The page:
We can now deliver the flexibility we always had with cards, but in this new digital environment.
Yeah. We get asked at Jamf, since we have people going into the office less frequently, why are we changing to non-physical badges? And the point is that after the pandemic and the widespread shift to remote and hybrid working, people have lost the automatic muscle memory of reaching for their physical badge before they leave the house. But because the phone is so ubiquitous, because it does so much of what we do on a daily basis, no-one leaves the house without their phone. People would rather look for their phone and be late than leave the house without it, because it’s so completely a part of everyday life. So moving to digital badges in an Apple wallet on the phone makes sense. As you say, it’s not just about stopping the bad people, it’s about empowering the good people – the people who should have access to places – to have less trouble getting into them.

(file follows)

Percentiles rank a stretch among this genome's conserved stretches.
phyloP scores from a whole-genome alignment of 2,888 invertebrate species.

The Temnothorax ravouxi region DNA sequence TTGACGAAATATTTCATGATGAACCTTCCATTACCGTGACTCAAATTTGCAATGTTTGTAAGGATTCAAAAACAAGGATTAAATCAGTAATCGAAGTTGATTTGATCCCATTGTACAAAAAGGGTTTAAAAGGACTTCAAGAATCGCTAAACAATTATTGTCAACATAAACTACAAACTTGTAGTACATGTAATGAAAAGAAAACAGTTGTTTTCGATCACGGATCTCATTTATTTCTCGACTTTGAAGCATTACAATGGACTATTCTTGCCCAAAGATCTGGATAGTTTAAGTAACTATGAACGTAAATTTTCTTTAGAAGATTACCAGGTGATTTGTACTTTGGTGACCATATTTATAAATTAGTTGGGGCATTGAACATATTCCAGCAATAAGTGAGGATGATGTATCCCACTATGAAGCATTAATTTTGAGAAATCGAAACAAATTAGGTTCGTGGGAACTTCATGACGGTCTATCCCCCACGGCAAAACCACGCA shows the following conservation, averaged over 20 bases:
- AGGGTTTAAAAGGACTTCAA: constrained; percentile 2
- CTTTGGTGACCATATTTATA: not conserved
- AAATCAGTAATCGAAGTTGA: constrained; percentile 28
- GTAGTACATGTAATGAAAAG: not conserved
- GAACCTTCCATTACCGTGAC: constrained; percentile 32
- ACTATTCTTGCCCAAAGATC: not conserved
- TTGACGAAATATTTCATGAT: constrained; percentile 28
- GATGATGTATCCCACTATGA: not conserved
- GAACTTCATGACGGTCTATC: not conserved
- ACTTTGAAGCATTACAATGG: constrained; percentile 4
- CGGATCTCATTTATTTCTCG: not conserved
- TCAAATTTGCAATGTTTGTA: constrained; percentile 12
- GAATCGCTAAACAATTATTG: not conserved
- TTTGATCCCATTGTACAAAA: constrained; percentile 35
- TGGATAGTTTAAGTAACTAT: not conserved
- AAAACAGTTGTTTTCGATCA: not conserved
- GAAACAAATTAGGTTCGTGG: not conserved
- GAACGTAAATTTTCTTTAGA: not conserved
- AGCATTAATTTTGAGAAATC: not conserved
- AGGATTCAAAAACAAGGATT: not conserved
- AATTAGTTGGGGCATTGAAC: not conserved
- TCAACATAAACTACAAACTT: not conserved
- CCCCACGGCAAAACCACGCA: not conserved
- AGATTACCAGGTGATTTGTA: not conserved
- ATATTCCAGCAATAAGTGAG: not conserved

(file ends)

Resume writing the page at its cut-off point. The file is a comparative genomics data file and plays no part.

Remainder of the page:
Exactly. And while I’m very excited about what we’re announcing here today, I’m even more excited about what we can do in the future. This is the starting point for a new way of doing things.
And that’s why we went with HID when it came to commercialize the idea of these badges – the focus not only on how we solve the problems of getting this technological shift delivered today, but how we can evolve the whole process going forward.
Replacing muscle memory